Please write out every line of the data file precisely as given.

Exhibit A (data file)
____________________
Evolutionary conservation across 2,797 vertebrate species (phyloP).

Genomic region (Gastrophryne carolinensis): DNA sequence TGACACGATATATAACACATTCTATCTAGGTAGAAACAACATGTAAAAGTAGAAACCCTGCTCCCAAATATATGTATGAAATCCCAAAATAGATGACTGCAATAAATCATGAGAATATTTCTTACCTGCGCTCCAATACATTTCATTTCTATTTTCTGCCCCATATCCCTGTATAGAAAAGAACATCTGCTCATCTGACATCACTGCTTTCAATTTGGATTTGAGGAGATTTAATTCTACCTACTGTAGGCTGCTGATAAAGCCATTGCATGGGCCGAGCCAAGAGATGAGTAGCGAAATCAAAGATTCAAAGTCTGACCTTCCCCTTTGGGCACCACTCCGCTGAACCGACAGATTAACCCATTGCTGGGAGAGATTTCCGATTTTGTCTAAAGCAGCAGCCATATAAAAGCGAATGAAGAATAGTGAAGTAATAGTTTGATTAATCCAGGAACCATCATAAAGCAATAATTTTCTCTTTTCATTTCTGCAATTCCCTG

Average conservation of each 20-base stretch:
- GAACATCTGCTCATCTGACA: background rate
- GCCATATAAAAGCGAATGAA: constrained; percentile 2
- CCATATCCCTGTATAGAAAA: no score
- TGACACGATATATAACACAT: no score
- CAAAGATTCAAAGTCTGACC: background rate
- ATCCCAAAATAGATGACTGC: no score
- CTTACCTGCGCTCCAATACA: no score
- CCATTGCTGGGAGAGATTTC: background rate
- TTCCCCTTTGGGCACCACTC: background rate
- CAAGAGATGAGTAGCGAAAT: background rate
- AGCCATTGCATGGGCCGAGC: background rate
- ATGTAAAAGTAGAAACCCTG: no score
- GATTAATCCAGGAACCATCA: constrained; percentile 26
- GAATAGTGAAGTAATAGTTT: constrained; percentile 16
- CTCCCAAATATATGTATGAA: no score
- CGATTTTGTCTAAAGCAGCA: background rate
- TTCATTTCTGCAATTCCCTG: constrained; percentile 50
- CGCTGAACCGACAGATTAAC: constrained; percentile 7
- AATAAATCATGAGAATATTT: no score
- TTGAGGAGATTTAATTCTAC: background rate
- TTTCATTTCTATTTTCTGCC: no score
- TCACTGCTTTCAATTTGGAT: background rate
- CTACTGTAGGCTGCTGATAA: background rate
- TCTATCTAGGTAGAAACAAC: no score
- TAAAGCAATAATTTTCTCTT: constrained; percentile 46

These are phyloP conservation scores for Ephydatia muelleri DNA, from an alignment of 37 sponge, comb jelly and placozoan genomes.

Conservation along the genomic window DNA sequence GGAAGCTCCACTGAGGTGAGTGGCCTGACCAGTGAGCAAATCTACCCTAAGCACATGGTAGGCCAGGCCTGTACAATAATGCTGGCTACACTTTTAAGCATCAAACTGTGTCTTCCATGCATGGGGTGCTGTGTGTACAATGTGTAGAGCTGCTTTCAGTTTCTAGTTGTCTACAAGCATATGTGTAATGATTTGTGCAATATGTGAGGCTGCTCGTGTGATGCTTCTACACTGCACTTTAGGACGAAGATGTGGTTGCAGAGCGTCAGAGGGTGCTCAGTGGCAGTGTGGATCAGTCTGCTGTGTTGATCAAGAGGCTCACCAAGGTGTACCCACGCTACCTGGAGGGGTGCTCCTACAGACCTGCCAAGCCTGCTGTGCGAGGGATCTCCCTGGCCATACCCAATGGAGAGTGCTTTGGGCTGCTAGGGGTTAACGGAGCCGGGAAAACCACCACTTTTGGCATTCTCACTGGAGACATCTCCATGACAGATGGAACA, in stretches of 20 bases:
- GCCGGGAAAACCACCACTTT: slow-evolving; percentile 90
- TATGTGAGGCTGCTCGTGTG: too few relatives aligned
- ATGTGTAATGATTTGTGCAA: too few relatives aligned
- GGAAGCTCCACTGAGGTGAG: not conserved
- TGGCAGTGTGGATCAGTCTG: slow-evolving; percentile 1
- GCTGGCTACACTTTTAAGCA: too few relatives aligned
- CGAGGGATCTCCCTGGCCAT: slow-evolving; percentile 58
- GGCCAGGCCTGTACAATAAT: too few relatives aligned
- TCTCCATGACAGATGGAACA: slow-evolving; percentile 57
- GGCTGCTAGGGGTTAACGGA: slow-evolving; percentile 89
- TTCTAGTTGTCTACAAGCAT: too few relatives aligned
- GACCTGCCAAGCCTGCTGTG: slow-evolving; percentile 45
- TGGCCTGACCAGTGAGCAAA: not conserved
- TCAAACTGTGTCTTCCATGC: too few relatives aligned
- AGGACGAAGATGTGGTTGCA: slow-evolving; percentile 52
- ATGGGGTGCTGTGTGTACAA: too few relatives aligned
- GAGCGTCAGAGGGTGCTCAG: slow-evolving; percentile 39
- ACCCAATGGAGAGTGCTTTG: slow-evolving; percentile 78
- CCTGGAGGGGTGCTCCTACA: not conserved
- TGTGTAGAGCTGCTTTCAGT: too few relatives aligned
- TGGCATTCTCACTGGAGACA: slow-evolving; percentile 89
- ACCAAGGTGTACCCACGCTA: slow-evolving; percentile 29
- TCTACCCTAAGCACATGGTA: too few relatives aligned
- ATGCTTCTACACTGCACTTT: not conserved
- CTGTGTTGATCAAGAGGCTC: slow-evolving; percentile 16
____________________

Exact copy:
Evolutionary conservation across 2,797 vertebrate species (phyloP).

Genomic region (Gastrophryne carolinensis): DNA sequence TGACACGATATATAACACATTCTATCTAGGTAGAAACAACATGTAAAAGTAGAAACCCTGCTCCCAAATATATGTATGAAATCCCAAAATAGATGACTGCAATAAATCATGAGAATATTTCTTACCTGCGCTCCAATACATTTCATTTCTATTTTCTGCCCCATATCCCTGTATAGAAAAGAACATCTGCTCATCTGACATCACTGCTTTCAATTTGGATTTGAGGAGATTTAATTCTACCTACTGTAGGCTGCTGATAAAGCCATTGCATGGGCCGAGCCAAGAGATGAGTAGCGAAATCAAAGATTCAAAGTCTGACCTTCCCCTTTGGGCACCACTCCGCTGAACCGACAGATTAACCCATTGCTGGGAGAGATTTCCGATTTTGTCTAAAGCAGCAGCCATATAAAAGCGAATGAAGAATAGTGAAGTAATAGTTTGATTAATCCAGGAACCATCATAAAGCAATAATTTTCTCTTTTCATTTCTGCAATTCCCTG

Average conservation of each 20-base stretch:
- GAACATCTGCTCATCTGACA: background rate
- GCCATATAAAAGCGAATGAA: constrained; percentile 2
- CCATATCCCTGTATAGAAAA: no score
- TGACACGATATATAACACAT: no score
- CAAAGATTCAAAGTCTGACC: background rate
- ATCCCAAAATAGATGACTGC: no score
- CTTACCTGCGCTCCAATACA: no score
- CCATTGCTGGGAGAGATTTC: background rate
- TTCCCCTTTGGGCACCACTC: background rate
- CAAGAGATGAGTAGCGAAAT: background rate
- AGCCATTGCATGGGCCGAGC: background rate
- ATGTAAAAGTAGAAACCCTG: no score
- GATTAATCCAGGAACCATCA: constrained; percentile 26
- GAATAGTGAAGTAATAGTTT: constrained; percentile 16
- CTCCCAAATATATGTATGAA: no score
- CGATTTTGTCTAAAGCAGCA: background rate
- TTCATTTCTGCAATTCCCTG: constrained; percentile 50
- CGCTGAACCGACAGATTAAC: constrained; percentile 7
- AATAAATCATGAGAATATTT: no score
- TTGAGGAGATTTAATTCTAC: background rate
- TTTCATTTCTATTTTCTGCC: no score
- TCACTGCTTTCAATTTGGAT: background rate
- CTACTGTAGGCTGCTGATAA: background rate
- TCTATCTAGGTAGAAACAAC: no score
- TAAAGCAATAATTTTCTCTT: constrained; percentile 46

These are phyloP conservation scores for Ephydatia muelleri DNA, from an alignment of 37 sponge, comb jelly and placozoan genomes.

Conservation along the genomic window DNA sequence GGAAGCTCCACTGAGGTGAGTGGCCTGACCAGTGAGCAAATCTACCCTAAGCACATGGTAGGCCAGGCCTGTACAATAATGCTGGCTACACTTTTAAGCATCAAACTGTGTCTTCCATGCATGGGGTGCTGTGTGTACAATGTGTAGAGCTGCTTTCAGTTTCTAGTTGTCTACAAGCATATGTGTAATGATTTGTGCAATATGTGAGGCTGCTCGTGTGATGCTTCTACACTGCACTTTAGGACGAAGATGTGGTTGCAGAGCGTCAGAGGGTGCTCAGTGGCAGTGTGGATCAGTCTGCTGTGTTGATCAAGAGGCTCACCAAGGTGTACCCACGCTACCTGGAGGGGTGCTCCTACAGACCTGCCAAGCCTGCTGTGCGAGGGATCTCCCTGGCCATACCCAATGGAGAGTGCTTTGGGCTGCTAGGGGTTAACGGAGCCGGGAAAACCACCACTTTTGGCATTCTCACTGGAGACATCTCCATGACAGATGGAACA, in stretches of 20 bases:
- GCCGGGAAAACCACCACTTT: slow-evolving; percentile 90
- TATGTGAGGCTGCTCGTGTG: too few relatives aligned
- ATGTGTAATGATTTGTGCAA: too few relatives aligned
- GGAAGCTCCACTGAGGTGAG: not conserved
- TGGCAGTGTGGATCAGTCTG: slow-evolving; percentile 1
- GCTGGCTACACTTTTAAGCA: too few relatives aligned
- CGAGGGATCTCCCTGGCCAT: slow-evolving; percentile 58
- GGCCAGGCCTGTACAATAAT: too few relatives aligned
- TCTCCATGACAGATGGAACA: slow-evolving; percentile 57
- GGCTGCTAGGGGTTAACGGA: slow-evolving; percentile 89
- TTCTAGTTGTCTACAAGCAT: too few relatives aligned
- GACCTGCCAAGCCTGCTGTG: slow-evolving; percentile 45
- TGGCCTGACCAGTGAGCAAA: not conserved
- TCAAACTGTGTCTTCCATGC: too few relatives aligned
- AGGACGAAGATGTGGTTGCA: slow-evolving; percentile 52
- ATGGGGTGCTGTGTGTACAA: too few relatives aligned
- GAGCGTCAGAGGGTGCTCAG: slow-evolving; percentile 39
- ACCCAATGGAGAGTGCTTTG: slow-evolving; percentile 78
- CCTGGAGGGGTGCTCCTACA: not conserved
- TGTGTAGAGCTGCTTTCAGT: too few relatives aligned
- TGGCATTCTCACTGGAGACA: slow-evolving; percentile 89
- ACCAAGGTGTACCCACGCTA: slow-evolving; percentile 29
- TCTACCCTAAGCACATGGTA: too few relatives aligned
- ATGCTTCTACACTGCACTTT: not conserved
- CTGTGTTGATCAAGAGGCTC: slow-evolving; percentile 16